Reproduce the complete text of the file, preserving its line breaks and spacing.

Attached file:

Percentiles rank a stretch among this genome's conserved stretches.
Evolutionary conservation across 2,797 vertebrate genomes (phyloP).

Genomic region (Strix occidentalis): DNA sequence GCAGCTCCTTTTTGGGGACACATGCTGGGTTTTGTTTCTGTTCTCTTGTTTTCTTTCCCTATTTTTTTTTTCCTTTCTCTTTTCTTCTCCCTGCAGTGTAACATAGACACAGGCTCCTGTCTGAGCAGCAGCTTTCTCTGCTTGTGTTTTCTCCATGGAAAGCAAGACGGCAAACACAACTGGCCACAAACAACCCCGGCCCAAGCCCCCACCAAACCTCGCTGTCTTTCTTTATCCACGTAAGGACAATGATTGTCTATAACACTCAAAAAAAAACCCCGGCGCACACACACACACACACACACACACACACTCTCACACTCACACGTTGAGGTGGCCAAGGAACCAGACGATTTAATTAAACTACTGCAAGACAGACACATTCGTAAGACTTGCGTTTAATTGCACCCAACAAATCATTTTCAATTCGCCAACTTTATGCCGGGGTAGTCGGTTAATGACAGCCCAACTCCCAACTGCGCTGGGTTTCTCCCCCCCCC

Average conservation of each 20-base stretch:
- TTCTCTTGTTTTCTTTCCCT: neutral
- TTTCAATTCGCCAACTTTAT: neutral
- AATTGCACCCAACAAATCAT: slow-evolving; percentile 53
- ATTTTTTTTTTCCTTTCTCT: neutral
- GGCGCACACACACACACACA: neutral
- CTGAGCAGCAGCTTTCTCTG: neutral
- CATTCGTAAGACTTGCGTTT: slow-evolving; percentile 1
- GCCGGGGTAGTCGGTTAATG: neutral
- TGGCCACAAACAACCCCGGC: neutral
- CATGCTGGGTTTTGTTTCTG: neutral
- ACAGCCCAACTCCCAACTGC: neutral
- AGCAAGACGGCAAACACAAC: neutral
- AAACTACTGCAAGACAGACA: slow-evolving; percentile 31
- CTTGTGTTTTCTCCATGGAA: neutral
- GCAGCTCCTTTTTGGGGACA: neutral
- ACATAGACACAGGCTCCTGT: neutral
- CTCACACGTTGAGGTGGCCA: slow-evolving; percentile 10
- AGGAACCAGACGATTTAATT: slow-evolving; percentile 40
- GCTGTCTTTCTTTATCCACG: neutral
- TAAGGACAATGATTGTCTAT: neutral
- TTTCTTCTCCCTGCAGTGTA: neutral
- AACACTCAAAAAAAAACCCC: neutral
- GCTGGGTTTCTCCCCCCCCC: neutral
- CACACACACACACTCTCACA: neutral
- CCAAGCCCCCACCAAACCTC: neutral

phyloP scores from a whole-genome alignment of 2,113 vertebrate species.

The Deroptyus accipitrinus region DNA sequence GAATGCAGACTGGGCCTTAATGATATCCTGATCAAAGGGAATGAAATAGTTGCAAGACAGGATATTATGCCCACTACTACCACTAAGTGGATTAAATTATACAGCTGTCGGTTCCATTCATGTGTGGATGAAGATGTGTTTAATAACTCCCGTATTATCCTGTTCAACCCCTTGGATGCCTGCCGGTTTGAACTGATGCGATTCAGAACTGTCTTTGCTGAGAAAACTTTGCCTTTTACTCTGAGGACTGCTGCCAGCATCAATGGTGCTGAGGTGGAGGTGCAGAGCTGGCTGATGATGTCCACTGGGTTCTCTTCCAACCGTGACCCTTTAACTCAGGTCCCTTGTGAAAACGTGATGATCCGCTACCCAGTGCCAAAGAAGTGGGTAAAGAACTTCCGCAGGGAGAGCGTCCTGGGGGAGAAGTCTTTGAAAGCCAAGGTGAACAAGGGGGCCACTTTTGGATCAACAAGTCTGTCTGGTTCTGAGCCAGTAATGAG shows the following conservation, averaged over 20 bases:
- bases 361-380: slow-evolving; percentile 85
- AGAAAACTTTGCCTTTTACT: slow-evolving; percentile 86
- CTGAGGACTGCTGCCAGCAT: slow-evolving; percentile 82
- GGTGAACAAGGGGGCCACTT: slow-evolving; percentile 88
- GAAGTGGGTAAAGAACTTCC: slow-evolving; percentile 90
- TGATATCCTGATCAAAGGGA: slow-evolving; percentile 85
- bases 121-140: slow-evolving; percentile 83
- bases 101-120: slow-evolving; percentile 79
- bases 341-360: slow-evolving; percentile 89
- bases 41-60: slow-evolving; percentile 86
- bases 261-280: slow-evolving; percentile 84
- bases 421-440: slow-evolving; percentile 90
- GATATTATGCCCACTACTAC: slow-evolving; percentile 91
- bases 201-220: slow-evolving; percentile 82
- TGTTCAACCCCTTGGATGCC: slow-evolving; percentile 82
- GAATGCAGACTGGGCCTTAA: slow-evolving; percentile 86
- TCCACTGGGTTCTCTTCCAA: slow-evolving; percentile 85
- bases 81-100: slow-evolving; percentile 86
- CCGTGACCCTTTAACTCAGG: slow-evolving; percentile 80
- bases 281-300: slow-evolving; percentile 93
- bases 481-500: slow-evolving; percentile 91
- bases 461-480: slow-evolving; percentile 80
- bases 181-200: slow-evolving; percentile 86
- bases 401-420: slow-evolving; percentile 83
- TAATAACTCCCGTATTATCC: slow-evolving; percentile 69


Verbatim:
Percentiles rank a stretch among this genome's conserved stretches.
Evolutionary conservation across 2,797 vertebrate genomes (phyloP).

Genomic region (Strix occidentalis): DNA sequence GCAGCTCCTTTTTGGGGACACATGCTGGGTTTTGTTTCTGTTCTCTTGTTTTCTTTCCCTATTTTTTTTTTCCTTTCTCTTTTCTTCTCCCTGCAGTGTAACATAGACACAGGCTCCTGTCTGAGCAGCAGCTTTCTCTGCTTGTGTTTTCTCCATGGAAAGCAAGACGGCAAACACAACTGGCCACAAACAACCCCGGCCCAAGCCCCCACCAAACCTCGCTGTCTTTCTTTATCCACGTAAGGACAATGATTGTCTATAACACTCAAAAAAAAACCCCGGCGCACACACACACACACACACACACACACACTCTCACACTCACACGTTGAGGTGGCCAAGGAACCAGACGATTTAATTAAACTACTGCAAGACAGACACATTCGTAAGACTTGCGTTTAATTGCACCCAACAAATCATTTTCAATTCGCCAACTTTATGCCGGGGTAGTCGGTTAATGACAGCCCAACTCCCAACTGCGCTGGGTTTCTCCCCCCCCC

Average conservation of each 20-base stretch:
- TTCTCTTGTTTTCTTTCCCT: neutral
- TTTCAATTCGCCAACTTTAT: neutral
- AATTGCACCCAACAAATCAT: slow-evolving; percentile 53
- ATTTTTTTTTTCCTTTCTCT: neutral
- GGCGCACACACACACACACA: neutral
- CTGAGCAGCAGCTTTCTCTG: neutral
- CATTCGTAAGACTTGCGTTT: slow-evolving; percentile 1
- GCCGGGGTAGTCGGTTAATG: neutral
- TGGCCACAAACAACCCCGGC: neutral
- CATGCTGGGTTTTGTTTCTG: neutral
- ACAGCCCAACTCCCAACTGC: neutral
- AGCAAGACGGCAAACACAAC: neutral
- AAACTACTGCAAGACAGACA: slow-evolving; percentile 31
- CTTGTGTTTTCTCCATGGAA: neutral
- GCAGCTCCTTTTTGGGGACA: neutral
- ACATAGACACAGGCTCCTGT: neutral
- CTCACACGTTGAGGTGGCCA: slow-evolving; percentile 10
- AGGAACCAGACGATTTAATT: slow-evolving; percentile 40
- GCTGTCTTTCTTTATCCACG: neutral
- TAAGGACAATGATTGTCTAT: neutral
- TTTCTTCTCCCTGCAGTGTA: neutral
- AACACTCAAAAAAAAACCCC: neutral
- GCTGGGTTTCTCCCCCCCCC: neutral
- CACACACACACACTCTCACA: neutral
- CCAAGCCCCCACCAAACCTC: neutral

phyloP scores from a whole-genome alignment of 2,113 vertebrate species.

The Deroptyus accipitrinus region DNA sequence GAATGCAGACTGGGCCTTAATGATATCCTGATCAAAGGGAATGAAATAGTTGCAAGACAGGATATTATGCCCACTACTACCACTAAGTGGATTAAATTATACAGCTGTCGGTTCCATTCATGTGTGGATGAAGATGTGTTTAATAACTCCCGTATTATCCTGTTCAACCCCTTGGATGCCTGCCGGTTTGAACTGATGCGATTCAGAACTGTCTTTGCTGAGAAAACTTTGCCTTTTACTCTGAGGACTGCTGCCAGCATCAATGGTGCTGAGGTGGAGGTGCAGAGCTGGCTGATGATGTCCACTGGGTTCTCTTCCAACCGTGACCCTTTAACTCAGGTCCCTTGTGAAAACGTGATGATCCGCTACCCAGTGCCAAAGAAGTGGGTAAAGAACTTCCGCAGGGAGAGCGTCCTGGGGGAGAAGTCTTTGAAAGCCAAGGTGAACAAGGGGGCCACTTTTGGATCAACAAGTCTGTCTGGTTCTGAGCCAGTAATGAG shows the following conservation, averaged over 20 bases:
- bases 361-380: slow-evolving; percentile 85
- AGAAAACTTTGCCTTTTACT: slow-evolving; percentile 86
- CTGAGGACTGCTGCCAGCAT: slow-evolving; percentile 82
- GGTGAACAAGGGGGCCACTT: slow-evolving; percentile 88
- GAAGTGGGTAAAGAACTTCC: slow-evolving; percentile 90
- TGATATCCTGATCAAAGGGA: slow-evolving; percentile 85
- bases 121-140: slow-evolving; percentile 83
- bases 101-120: slow-evolving; percentile 79
- bases 341-360: slow-evolving; percentile 89
- bases 41-60: slow-evolving; percentile 86
- bases 261-280: slow-evolving; percentile 84
- bases 421-440: slow-evolving; percentile 90
- GATATTATGCCCACTACTAC: slow-evolving; percentile 91
- bases 201-220: slow-evolving; percentile 82
- TGTTCAACCCCTTGGATGCC: slow-evolving; percentile 82
- GAATGCAGACTGGGCCTTAA: slow-evolving; percentile 86
- TCCACTGGGTTCTCTTCCAA: slow-evolving; percentile 85
- bases 81-100: slow-evolving; percentile 86
- CCGTGACCCTTTAACTCAGG: slow-evolving; percentile 80
- bases 281-300: slow-evolving; percentile 93
- bases 481-500: slow-evolving; percentile 91
- bases 461-480: slow-evolving; percentile 80
- bases 181-200: slow-evolving; percentile 86
- bases 401-420: slow-evolving; percentile 83
- TAATAACTCCCGTATTATCC: slow-evolving; percentile 69